With industrial design drawings, we're taught to use contour lines to convey an object's form. Most of you already know what I mean, but laypeople, look at the sketches above (courtesy of ID Sketching, by the way). Obviously the lines you see bisecting the camera lenses, and the centerlines on the car and the objects in the bottom sketch are not meant to appear on the finished product, but they quickly help your eye detect contour and volume.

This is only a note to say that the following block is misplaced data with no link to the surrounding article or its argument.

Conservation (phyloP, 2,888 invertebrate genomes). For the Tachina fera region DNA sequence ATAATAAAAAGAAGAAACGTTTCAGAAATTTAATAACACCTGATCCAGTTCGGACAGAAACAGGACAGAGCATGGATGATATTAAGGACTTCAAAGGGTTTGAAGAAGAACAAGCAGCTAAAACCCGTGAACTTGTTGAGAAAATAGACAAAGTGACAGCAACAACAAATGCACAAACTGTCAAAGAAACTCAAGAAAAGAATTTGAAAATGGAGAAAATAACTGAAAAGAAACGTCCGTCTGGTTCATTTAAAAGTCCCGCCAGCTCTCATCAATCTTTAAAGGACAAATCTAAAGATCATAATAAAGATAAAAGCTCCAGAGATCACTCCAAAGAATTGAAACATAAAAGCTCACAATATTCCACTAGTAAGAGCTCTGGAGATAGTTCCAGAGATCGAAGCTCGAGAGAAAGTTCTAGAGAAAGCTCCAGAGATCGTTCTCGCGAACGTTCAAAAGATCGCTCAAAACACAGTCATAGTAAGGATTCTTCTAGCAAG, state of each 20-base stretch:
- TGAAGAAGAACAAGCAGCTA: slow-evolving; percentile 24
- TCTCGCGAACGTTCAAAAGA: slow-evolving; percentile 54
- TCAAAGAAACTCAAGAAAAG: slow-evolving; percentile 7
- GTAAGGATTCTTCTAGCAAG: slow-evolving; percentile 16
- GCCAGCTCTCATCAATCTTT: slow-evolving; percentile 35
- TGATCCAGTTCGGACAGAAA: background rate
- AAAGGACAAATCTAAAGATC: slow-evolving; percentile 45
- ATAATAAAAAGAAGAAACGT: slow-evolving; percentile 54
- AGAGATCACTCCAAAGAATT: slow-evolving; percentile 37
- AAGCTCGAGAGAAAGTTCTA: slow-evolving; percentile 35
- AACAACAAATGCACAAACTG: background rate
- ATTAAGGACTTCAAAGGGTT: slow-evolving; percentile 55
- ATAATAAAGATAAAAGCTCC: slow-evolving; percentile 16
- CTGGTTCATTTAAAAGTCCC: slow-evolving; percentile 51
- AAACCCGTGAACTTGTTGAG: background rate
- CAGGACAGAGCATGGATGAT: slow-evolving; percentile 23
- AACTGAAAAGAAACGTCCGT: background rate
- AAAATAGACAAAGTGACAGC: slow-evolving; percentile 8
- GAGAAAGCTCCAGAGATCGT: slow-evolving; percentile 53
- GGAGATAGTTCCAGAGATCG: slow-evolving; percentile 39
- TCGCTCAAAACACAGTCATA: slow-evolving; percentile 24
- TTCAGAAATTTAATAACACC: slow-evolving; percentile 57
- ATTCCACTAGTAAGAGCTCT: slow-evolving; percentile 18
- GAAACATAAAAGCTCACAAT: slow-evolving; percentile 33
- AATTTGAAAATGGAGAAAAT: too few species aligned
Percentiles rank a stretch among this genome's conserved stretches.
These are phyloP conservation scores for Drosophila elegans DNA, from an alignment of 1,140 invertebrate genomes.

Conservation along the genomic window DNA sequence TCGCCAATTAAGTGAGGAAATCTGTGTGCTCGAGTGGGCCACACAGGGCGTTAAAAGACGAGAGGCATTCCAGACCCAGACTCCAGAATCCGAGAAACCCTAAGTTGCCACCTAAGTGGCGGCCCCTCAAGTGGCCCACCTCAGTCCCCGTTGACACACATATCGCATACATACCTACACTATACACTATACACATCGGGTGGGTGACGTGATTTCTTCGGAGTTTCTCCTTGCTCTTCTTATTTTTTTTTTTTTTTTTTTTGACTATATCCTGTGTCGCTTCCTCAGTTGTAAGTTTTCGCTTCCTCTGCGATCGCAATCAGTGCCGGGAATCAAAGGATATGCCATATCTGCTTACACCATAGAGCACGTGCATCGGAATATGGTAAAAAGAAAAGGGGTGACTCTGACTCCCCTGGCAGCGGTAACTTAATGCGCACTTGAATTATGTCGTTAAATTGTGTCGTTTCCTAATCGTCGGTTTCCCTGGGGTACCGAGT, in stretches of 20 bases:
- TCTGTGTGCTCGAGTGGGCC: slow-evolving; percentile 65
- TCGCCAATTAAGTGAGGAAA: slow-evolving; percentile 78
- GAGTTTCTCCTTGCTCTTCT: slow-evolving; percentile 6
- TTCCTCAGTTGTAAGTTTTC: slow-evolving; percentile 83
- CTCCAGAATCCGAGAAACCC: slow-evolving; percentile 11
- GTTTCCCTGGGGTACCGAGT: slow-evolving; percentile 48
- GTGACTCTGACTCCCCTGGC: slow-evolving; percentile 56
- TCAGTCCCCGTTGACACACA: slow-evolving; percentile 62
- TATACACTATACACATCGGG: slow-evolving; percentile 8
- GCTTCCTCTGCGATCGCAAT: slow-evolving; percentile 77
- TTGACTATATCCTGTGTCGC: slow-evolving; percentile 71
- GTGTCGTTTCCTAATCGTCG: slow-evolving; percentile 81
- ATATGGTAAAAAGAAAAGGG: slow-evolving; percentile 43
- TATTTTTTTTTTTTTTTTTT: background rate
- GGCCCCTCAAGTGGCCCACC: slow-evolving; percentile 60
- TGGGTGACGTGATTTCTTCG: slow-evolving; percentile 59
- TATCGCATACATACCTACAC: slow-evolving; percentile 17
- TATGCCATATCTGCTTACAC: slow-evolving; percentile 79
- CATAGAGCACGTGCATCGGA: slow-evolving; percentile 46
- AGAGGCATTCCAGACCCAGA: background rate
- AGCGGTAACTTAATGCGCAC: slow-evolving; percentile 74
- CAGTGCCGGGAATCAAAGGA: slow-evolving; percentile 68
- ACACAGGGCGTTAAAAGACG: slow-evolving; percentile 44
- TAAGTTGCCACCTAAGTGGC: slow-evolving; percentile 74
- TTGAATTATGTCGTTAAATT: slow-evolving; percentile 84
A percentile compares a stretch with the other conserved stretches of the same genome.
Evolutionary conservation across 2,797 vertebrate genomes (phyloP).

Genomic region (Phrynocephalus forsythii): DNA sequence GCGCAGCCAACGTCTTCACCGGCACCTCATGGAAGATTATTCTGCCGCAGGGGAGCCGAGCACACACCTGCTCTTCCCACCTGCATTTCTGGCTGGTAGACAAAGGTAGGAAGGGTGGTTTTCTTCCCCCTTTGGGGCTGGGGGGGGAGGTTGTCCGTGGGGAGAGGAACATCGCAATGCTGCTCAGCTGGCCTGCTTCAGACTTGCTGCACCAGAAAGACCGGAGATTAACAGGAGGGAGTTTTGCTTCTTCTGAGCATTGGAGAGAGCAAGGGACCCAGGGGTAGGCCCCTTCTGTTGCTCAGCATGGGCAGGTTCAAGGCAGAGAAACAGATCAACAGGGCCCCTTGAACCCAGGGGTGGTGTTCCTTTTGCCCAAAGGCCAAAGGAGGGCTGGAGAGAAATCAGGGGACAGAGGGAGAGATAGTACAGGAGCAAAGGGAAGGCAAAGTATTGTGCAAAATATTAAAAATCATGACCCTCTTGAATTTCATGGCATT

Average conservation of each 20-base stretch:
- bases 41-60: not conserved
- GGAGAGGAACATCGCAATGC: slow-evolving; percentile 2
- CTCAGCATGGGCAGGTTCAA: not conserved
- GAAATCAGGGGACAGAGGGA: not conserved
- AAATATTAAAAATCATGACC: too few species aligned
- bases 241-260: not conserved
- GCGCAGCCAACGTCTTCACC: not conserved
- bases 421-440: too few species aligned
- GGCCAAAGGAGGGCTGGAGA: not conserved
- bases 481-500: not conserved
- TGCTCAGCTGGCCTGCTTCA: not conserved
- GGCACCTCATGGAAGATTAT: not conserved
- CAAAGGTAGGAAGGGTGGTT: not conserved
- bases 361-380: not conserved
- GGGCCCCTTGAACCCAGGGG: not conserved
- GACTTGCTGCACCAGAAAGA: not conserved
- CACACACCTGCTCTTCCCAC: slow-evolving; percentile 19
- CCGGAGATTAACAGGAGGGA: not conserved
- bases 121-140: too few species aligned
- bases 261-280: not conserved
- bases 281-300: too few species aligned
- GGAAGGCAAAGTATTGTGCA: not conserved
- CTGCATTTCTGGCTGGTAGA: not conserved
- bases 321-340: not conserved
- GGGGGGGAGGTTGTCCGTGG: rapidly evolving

A research team at Japan's AIST (Advanced Industrial Science & Technology) has cleverly exploited this idea and applied it towards motion-capture and measuring applications. What they've done is designed a grid pattern comprised of wavy lines, then used a projector to cast it onto whatever's being scanned. After recording the proceedings with a high-speed camera, software then examines the grid, frame-by-frame; by observing the way each line breaks, the software can calculate the volume.
See it in action:
See also: Kin-animate Inanimate Objects with Kin@Ecirc;tre